In October of 2011 I became pregnant with my 4th baby. After three uneventful pregnancies, I was naive to the fact that I would ever have a loss. I was healthy and active and just thought that would never happen to me. This pregnancy seemed very much like the others. I was nauseated in the beginning just like usual. We heard the baby's heartbeat around 12 weeks, just like usual. I felt the first signs of movement around week 16, just like usual. Everything was progressing normally. We went on vacation in March and the day after we returned I had my 20 week prenatal appointment. My midwife and I chatted and she did the standard blood pressure and measuring my growing belly. She then took out the doppler to listen to the baby. She could not find a heartbeat. Shock and panic rushed over me. I immediatly went for an emergency ultrasound and we discovered right away that my precious baby had passed away. The next couple of days were a blur as my husband and I tried to figure out what to do. We went and saw my midwife's back up OB and with his blessing decided to go ahead with our original plans and have our baby at home. Two weeks later on April 3, 2012 our beautiful 4th daughter, Hannah Claire was born into my hands. She was born quietly and calmly. For the next three days we kept her with us. We dressed her and loved her. Her sisters got to hold her. On April 6, 2012 we said our good-byes and buried her.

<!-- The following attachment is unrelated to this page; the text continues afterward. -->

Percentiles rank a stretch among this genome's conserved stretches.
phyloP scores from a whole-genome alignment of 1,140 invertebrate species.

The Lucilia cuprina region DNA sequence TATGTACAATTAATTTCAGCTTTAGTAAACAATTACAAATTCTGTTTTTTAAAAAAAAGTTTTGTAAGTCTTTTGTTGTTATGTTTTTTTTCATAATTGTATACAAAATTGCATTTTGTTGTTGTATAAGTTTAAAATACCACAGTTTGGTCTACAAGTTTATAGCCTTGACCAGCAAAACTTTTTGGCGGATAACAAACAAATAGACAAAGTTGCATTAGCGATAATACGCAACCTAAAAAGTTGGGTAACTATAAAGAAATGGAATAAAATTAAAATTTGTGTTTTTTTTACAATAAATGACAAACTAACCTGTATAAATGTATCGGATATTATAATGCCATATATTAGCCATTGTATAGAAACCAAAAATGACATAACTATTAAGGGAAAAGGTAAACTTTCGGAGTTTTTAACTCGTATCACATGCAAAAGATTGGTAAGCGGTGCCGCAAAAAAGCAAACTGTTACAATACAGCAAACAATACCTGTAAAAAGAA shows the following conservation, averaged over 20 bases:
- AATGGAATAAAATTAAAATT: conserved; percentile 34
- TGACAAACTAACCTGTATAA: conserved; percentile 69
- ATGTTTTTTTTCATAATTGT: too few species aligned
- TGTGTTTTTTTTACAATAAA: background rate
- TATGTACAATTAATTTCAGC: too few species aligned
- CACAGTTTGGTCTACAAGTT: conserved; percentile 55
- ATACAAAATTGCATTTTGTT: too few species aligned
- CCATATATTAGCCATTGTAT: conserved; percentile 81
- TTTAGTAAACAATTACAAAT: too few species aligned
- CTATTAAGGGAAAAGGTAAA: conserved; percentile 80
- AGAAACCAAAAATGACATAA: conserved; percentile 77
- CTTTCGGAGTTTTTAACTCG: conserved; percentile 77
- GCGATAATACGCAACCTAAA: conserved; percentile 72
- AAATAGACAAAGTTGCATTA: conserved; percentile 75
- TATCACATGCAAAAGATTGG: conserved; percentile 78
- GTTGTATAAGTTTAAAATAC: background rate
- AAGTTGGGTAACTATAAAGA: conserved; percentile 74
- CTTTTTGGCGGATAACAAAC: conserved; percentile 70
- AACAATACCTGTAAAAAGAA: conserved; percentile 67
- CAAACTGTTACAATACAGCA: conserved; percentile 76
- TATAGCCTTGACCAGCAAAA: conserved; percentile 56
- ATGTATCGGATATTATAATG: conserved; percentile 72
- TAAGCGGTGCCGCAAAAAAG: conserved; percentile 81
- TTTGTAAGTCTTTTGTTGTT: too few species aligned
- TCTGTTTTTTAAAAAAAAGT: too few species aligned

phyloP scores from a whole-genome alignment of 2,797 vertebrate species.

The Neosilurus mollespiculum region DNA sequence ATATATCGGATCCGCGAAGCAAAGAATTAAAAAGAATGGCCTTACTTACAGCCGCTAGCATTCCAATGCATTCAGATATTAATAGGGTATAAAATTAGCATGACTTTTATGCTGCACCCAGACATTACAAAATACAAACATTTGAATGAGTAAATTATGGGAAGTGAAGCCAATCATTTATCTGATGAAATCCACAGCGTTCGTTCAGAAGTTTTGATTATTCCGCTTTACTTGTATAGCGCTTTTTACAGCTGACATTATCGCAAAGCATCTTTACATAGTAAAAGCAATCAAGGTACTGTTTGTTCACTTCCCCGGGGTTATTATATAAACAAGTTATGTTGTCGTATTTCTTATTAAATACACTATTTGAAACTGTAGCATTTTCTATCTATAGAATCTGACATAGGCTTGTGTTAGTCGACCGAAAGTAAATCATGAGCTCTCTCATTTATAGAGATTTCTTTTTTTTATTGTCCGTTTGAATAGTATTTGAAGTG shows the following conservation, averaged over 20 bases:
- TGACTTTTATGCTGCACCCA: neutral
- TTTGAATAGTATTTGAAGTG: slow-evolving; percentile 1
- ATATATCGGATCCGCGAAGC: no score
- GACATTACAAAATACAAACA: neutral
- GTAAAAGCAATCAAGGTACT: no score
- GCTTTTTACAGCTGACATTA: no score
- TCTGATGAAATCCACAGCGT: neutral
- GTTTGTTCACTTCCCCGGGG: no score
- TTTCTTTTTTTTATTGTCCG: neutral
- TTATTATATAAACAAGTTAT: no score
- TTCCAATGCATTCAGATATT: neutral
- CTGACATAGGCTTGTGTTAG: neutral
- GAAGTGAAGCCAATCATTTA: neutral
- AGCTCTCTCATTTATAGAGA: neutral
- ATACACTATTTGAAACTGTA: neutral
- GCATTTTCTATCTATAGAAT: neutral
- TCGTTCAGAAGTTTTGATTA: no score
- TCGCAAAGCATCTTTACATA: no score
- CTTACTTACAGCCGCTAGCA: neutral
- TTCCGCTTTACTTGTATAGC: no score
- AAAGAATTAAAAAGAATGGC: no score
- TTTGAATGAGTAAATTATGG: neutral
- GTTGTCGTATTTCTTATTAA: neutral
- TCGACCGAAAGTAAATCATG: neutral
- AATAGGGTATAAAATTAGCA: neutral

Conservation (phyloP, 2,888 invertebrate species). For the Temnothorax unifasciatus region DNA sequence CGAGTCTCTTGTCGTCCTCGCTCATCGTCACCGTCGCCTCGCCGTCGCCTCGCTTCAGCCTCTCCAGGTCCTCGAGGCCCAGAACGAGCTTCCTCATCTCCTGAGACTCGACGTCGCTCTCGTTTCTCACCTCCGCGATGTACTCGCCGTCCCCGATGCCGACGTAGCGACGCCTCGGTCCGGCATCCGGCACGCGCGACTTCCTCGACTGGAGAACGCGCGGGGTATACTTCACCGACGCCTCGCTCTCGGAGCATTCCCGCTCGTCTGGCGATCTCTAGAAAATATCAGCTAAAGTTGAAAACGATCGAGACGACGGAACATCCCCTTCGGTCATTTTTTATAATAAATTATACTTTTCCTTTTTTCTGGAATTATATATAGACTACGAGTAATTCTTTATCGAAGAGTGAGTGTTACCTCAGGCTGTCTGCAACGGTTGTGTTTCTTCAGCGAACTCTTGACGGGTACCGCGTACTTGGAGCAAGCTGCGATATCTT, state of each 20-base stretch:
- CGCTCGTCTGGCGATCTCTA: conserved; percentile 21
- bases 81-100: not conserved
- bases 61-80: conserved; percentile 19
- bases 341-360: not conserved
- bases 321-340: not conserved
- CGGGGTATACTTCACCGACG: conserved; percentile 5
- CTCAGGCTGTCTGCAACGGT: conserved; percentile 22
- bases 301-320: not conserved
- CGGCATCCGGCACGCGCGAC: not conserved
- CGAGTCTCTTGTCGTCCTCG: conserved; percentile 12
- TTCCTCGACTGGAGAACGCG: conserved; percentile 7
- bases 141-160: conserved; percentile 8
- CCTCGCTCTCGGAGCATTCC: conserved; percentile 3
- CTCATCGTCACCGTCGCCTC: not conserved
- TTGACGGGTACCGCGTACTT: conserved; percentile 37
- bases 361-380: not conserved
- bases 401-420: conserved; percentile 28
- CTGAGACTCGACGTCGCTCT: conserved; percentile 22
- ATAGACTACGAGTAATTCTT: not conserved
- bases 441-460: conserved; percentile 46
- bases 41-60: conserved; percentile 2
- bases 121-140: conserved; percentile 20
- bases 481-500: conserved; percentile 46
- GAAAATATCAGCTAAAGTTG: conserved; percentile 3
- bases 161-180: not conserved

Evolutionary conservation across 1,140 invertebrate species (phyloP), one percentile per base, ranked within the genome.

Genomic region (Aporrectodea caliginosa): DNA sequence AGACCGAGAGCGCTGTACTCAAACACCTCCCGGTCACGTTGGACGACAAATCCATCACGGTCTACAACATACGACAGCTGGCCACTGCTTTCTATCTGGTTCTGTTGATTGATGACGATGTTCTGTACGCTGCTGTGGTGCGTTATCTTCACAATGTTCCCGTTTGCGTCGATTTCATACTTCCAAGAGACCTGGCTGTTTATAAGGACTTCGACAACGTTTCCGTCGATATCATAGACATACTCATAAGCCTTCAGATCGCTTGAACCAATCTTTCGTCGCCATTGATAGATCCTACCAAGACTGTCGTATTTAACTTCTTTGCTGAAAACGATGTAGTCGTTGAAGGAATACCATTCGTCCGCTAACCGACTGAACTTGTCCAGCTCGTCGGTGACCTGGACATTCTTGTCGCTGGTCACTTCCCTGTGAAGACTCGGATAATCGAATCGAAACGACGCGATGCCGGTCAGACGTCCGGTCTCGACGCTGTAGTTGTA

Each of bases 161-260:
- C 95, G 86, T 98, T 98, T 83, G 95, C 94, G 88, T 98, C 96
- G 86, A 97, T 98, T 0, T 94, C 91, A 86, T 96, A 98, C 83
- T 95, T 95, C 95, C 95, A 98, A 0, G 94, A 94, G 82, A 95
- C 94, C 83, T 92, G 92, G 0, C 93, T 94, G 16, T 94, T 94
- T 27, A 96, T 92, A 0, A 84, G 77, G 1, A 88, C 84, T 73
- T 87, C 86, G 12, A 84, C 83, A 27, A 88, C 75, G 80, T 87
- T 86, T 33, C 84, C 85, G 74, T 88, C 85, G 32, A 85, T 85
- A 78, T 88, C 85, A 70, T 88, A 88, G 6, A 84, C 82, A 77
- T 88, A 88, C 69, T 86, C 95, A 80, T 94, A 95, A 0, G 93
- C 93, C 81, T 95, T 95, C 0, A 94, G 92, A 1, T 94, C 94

I trained as an encapsulator about three months before I became pregnant with Hannah. I had planned on encapsulating her placenta. Due to the grief surrounding her birth I could not bring myself to encapsulate it. To this day her placenta resides in my freezer. I can't bear to think about getting rid of it. During that time I wish I had known someone that could have encapsulated it for me. Even though I did not have a baby to take care of I still had to go through the regular postpartum period, just like you do when you give birth to a live baby. I still had to deal with the hormonal fluctuations on top of the emotional trauma of dealing with the death of my daughter. I believe the placenta capsules would have helped at least some with what I was going through.

There was nothing obviously wrong with Hannah. We do not know why she died. I did not have an infection and my placenta looked very healthy.

This experience has prompted me to offer my services free of charge for any mother that has experienced a loss but would still like to have her placenta encapsulated. I am also able to make a keepsake out of the umbilical cord if the mother would like to have something special from her baby but does not want to do encapsulation or can not have her placenta encapsulated due to infection etc.